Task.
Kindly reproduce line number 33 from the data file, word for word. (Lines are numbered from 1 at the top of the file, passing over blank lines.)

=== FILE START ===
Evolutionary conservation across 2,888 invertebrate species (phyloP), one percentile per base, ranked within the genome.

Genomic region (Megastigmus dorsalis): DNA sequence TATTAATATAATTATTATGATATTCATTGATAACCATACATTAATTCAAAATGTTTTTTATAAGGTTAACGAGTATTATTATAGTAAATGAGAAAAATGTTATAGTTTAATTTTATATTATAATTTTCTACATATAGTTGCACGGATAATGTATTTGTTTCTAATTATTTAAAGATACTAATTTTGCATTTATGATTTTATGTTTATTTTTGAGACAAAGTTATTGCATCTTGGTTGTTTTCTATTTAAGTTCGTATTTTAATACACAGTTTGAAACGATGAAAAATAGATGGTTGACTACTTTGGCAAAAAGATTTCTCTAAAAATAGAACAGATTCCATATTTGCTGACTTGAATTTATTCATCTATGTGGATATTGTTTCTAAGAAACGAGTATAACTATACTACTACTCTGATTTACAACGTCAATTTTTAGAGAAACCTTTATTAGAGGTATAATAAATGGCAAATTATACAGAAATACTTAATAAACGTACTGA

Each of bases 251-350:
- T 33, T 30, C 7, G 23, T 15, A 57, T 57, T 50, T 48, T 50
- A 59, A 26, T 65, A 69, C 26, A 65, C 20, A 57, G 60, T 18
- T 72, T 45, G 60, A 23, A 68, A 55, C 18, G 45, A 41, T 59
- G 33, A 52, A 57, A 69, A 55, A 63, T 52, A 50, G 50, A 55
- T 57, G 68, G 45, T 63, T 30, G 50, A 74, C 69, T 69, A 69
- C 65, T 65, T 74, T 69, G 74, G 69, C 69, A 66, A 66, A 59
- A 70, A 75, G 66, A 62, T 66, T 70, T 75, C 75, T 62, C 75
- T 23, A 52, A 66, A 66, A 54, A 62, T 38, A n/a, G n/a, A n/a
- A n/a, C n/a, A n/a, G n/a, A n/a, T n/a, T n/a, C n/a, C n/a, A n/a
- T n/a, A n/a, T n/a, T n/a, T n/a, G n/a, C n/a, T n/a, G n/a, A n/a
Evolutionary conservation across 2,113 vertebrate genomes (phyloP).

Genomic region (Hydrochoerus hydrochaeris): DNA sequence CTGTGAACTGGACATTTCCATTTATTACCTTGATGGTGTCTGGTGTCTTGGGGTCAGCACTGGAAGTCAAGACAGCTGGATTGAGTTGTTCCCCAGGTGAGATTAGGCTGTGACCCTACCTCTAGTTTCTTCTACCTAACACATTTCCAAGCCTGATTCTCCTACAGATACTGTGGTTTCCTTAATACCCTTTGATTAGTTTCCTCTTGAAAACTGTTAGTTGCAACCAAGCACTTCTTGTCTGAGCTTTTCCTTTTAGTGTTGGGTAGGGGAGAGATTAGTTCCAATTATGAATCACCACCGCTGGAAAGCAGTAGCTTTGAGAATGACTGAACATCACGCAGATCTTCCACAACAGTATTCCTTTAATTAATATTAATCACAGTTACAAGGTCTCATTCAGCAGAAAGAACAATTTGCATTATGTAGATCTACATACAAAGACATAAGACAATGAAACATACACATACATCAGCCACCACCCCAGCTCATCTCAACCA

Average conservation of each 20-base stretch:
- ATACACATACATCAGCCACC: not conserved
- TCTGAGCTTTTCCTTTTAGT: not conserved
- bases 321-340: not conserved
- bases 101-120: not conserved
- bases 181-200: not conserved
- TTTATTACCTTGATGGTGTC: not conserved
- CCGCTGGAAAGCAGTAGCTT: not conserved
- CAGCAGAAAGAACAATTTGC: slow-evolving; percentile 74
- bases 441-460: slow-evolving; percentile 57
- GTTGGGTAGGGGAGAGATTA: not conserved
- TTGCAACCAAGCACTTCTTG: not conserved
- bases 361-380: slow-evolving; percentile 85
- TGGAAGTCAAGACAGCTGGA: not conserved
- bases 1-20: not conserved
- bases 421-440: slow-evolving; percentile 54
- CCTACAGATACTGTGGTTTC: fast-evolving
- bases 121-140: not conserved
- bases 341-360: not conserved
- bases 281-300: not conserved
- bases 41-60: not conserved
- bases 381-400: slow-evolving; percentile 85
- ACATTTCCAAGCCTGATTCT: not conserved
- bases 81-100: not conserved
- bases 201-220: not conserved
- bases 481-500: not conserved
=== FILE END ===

- bases 121-140: not conserved